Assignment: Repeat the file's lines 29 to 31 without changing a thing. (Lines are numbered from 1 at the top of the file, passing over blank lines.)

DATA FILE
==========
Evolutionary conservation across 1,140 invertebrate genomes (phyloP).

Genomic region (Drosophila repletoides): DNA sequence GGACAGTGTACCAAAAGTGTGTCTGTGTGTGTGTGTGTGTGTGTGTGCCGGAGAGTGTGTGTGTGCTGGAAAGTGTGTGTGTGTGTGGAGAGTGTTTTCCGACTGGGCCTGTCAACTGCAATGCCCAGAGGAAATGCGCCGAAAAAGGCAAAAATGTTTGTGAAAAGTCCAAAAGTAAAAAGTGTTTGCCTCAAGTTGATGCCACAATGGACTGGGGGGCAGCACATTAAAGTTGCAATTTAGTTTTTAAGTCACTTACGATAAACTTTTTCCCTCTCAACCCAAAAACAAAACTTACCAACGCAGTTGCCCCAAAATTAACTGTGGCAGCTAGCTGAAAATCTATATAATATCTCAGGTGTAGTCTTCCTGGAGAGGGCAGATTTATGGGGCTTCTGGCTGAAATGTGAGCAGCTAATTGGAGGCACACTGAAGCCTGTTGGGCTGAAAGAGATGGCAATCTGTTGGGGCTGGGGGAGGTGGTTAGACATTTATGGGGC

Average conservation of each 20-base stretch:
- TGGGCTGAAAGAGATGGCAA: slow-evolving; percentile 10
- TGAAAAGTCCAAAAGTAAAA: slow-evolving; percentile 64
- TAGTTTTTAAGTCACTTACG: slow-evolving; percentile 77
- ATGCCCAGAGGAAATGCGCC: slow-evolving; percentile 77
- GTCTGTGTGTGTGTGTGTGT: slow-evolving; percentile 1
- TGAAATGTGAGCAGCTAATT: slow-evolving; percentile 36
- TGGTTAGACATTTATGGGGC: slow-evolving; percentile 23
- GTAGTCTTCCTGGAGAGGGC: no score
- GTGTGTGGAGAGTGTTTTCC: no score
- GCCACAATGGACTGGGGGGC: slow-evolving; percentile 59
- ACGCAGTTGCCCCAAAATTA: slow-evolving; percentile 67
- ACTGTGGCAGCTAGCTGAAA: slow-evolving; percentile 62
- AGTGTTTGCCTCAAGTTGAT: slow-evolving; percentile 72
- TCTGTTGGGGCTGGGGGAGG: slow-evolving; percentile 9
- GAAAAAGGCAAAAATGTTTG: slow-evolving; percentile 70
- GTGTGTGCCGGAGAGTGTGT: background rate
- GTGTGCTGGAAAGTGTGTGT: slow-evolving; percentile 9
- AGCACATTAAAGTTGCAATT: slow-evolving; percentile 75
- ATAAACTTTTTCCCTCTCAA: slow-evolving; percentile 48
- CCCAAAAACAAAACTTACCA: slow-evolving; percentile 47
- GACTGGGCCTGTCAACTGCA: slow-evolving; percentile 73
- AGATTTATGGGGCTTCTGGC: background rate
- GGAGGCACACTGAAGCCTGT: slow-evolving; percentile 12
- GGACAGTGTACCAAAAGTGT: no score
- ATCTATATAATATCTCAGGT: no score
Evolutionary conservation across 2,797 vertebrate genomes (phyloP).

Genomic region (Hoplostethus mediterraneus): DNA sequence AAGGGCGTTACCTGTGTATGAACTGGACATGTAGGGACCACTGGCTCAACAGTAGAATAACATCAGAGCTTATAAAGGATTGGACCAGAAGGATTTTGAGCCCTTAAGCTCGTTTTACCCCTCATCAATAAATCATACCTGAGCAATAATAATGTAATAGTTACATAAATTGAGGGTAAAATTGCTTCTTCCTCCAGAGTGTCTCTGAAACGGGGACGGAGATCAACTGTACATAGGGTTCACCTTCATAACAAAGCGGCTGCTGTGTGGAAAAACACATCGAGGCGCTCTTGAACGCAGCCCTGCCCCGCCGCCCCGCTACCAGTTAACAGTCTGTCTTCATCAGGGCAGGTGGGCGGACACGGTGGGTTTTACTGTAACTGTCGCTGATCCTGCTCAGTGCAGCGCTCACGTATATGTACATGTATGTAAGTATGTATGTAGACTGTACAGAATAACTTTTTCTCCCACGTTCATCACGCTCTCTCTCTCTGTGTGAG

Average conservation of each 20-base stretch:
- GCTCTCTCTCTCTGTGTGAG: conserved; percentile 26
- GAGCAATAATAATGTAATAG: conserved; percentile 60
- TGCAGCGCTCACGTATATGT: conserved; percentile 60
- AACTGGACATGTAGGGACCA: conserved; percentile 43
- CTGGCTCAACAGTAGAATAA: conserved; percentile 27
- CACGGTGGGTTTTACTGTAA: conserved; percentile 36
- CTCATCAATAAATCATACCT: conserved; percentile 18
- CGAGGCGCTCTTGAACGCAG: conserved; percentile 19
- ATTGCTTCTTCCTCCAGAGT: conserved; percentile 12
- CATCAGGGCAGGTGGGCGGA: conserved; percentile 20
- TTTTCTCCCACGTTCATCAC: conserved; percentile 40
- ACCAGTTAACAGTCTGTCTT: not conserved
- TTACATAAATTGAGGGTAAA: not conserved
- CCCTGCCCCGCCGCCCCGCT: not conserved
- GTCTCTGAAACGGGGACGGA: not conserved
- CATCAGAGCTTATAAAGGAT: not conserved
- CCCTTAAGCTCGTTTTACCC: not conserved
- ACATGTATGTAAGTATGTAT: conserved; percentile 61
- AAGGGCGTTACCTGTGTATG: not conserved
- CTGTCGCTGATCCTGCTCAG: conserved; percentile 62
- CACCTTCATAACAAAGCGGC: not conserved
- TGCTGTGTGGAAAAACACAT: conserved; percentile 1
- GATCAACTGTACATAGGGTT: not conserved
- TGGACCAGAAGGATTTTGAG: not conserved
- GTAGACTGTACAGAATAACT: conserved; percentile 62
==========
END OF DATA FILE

Evolutionary conservation across 2,797 vertebrate genomes (phyloP).

Genomic region (Hoplostethus mediterraneus): DNA sequence AAGGGCGTTACCTGTGTATGAACTGGACATGTAGGGACCACTGGCTCAACAGTAGAATAACATCAGAGCTTATAAAGGATTGGACCAGAAGGATTTTGAGCCCTTAAGCTCGTTTTACCCCTCATCAATAAATCATACCTGAGCAATAATAATGTAATAGTTACATAAATTGAGGGTAAAATTGCTTCTTCCTCCAGAGTGTCTCTGAAACGGGGACGGAGATCAACTGTACATAGGGTTCACCTTCATAACAAAGCGGCTGCTGTGTGGAAAAACACATCGAGGCGCTCTTGAACGCAGCCCTGCCCCGCCGCCCCGCTACCAGTTAACAGTCTGTCTTCATCAGGGCAGGTGGGCGGACACGGTGGGTTTTACTGTAACTGTCGCTGATCCTGCTCAGTGCAGCGCTCACGTATATGTACATGTATGTAAGTATGTATGTAGACTGTACAGAATAACTTTTTCTCCCACGTTCATCACGCTCTCTCTCTCTGTGTGAG

Average conservation of each 20-base stretch: